Barbara Bonner: It’s always fascinated me that people struggle with [forgiveness], and why is that? And then we hit these times — and I’m not pinning it all on the [2016 presidential] election — but we hit a very suddenly much more angry world, [full of] much more finger-pointing [and] vengeful grudge-holding. And the point of these books is to be able to offer something, and so to offer a sense of the possibilities of living in light of forgiveness eases [these feelings].
HVS: Why is forgiveness such a struggle?
BB: [Leading up to the book launch] I began to think: So something has happened to us, which is unjust, which causes us pain, and someone will describe that incident, that insult, and invariably they end the story with, “And I’ll never forgive him.” And I think, how did that insinuate itself into the discussion of a painful episode in your life? Why wasn’t it just a painful episode in your life? We are such judging creatures, we have to take our big brains and lock onto a role in that — it is so hurtful. Why can’t we just [let go]? That interests me; that interests me a lot. Being immersed in Buddhist culture, I can’t help but think of the role of clinging; clinging really is the source of all discomfort and all pain. Having to lock onto something, and hang on for dear life! It’s so painful. I reference Buddhaghosa early on in the book: “he compared harboring anger and resentment to holding a burning ember in our hand in order to hurl at an enemy — only to realize that we are the one getting burned.” It could be easier than that.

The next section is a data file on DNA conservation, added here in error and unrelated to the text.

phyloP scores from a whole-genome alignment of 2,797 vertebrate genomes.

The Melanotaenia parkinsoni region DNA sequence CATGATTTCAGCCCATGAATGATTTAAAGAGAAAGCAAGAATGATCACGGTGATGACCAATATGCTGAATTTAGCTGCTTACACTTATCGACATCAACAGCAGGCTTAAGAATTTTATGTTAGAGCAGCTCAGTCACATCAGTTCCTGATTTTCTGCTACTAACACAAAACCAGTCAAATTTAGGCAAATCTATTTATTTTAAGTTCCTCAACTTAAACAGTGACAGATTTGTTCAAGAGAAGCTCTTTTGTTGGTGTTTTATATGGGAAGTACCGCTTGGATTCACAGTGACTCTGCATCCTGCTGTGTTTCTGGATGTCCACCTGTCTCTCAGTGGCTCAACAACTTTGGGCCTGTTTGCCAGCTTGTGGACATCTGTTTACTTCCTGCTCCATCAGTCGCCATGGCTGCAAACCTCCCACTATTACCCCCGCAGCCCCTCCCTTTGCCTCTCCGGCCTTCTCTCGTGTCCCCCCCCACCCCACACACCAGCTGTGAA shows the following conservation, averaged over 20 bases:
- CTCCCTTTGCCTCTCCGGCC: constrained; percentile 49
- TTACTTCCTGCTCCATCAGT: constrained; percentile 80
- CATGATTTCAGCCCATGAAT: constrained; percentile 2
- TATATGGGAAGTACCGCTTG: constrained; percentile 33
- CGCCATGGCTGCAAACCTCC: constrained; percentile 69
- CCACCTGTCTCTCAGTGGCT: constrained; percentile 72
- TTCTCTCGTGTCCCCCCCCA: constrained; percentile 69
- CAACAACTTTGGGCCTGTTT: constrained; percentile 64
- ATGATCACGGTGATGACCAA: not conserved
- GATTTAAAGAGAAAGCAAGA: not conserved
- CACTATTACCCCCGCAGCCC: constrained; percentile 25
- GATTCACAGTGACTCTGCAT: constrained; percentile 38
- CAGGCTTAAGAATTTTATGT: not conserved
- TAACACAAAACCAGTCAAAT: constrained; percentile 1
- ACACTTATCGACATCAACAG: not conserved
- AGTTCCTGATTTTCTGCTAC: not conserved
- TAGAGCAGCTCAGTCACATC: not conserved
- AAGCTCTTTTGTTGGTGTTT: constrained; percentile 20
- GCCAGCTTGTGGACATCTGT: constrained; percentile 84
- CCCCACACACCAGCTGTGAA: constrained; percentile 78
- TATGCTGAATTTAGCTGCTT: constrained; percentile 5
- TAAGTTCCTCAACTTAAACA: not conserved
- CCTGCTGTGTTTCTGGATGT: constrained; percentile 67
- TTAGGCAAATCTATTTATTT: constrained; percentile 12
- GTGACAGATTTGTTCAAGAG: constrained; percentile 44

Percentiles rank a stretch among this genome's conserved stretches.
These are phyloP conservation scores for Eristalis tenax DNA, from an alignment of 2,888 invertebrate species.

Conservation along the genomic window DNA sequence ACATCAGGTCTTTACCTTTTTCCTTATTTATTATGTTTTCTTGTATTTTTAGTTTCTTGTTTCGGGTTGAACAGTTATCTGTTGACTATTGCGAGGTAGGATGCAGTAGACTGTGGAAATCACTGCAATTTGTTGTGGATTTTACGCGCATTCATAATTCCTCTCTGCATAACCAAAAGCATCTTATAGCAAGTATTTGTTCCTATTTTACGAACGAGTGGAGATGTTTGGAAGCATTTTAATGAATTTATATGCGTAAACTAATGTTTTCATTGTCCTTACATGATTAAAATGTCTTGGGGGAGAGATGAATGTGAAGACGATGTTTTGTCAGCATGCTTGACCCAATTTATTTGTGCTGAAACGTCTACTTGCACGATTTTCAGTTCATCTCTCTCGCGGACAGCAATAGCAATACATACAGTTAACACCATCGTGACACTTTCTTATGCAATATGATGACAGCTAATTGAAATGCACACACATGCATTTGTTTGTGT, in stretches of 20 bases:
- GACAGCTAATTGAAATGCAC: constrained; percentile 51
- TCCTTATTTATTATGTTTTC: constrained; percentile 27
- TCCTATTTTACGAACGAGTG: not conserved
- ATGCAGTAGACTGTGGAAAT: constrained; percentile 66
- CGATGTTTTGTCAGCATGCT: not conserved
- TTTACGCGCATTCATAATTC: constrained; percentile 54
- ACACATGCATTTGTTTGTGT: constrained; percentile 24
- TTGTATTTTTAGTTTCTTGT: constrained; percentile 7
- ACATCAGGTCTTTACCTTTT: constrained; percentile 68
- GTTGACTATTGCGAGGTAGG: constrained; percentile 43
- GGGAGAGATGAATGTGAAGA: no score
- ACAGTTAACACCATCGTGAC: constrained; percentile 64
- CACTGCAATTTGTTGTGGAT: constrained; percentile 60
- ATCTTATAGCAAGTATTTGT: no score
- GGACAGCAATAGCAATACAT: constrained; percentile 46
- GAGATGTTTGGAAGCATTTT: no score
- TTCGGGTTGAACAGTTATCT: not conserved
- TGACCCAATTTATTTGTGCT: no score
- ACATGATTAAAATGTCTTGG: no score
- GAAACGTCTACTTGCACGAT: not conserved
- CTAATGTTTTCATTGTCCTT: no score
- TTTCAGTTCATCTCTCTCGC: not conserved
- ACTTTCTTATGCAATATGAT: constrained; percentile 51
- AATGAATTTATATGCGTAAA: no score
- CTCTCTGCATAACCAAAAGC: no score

HVS: You write about big ideas; how does one begin the process of employing these lofty ideals?